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Posted on December 29, 2009 at 4:20 PM

Time to review the year 2009 for cutting edge clinical research. For the field of gene transfer, it has been an annus mirabilis: a year that has seen very encouraging results in a wide variety of human clinical studies, as well as preclinical studies. Indeed, I regret that this blog has only been able to cover a few of the former, and very little of the latter. Here are a few highlights from clinical studies:


• in March 2009, Italian researchers reported major clinical improvement in eight of ten children participating in a gene transfer study involving ADA-SCID. [discussed here]

• in June 2009, researchers at Penn / Scheie Eye Institute reported very encouraging outcomes in three children with hereditary blindness, including evidence of visual recovery. [discussed here]

• in September 2009, researchers reported “marginal effectiveness” in preventing HIV infection for a gene transfer-based vaccine. These findings from this trial (the “RV144 trial”) were unexpected after abysmal trial results involving a related strategy (the STEP trials). These are the first encouraging results from any HIV vaccine study conducted to date. [described here and here].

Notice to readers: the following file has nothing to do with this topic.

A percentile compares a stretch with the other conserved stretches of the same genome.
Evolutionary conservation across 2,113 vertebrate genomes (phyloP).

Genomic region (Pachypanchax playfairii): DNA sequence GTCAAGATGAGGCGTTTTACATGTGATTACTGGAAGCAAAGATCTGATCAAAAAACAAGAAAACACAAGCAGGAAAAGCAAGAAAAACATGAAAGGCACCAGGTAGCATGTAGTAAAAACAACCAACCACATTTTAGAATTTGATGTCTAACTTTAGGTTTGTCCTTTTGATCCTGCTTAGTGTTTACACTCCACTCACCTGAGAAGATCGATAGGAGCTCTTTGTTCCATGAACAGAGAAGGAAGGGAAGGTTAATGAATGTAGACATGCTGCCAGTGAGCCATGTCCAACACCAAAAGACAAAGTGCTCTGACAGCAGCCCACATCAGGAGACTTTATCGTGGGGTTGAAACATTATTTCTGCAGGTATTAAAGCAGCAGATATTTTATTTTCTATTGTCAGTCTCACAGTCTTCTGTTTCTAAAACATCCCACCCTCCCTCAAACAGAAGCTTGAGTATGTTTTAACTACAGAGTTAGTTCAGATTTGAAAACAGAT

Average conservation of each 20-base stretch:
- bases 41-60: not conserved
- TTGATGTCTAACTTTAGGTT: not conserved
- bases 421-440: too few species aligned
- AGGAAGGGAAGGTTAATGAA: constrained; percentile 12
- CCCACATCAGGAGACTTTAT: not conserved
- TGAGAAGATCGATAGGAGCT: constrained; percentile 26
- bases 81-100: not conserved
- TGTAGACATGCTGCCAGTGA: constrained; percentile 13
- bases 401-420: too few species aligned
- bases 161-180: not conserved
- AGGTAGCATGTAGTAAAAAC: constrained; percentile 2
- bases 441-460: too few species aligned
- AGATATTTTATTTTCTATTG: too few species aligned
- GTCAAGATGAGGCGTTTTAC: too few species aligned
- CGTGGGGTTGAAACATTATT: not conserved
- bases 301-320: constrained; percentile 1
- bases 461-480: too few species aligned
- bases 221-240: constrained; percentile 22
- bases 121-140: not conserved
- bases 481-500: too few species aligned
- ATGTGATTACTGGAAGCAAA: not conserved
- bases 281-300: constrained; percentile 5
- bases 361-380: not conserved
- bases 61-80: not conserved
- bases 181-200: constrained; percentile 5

• in November 2009, researchers at Paris-Necker reported very encouraging outcomes in two children with adreno leukodystrophy who received a vector derived from lentiviruses [discussed here]

The decade began with a series of very inauspicious clinical outcomes in gene transfer, and a sharp abatement in the volume of clinical testing. The decade ends with several highly encouraging results from well designed and executed clinical trials. (photo credit: Xavier Luque 2009)

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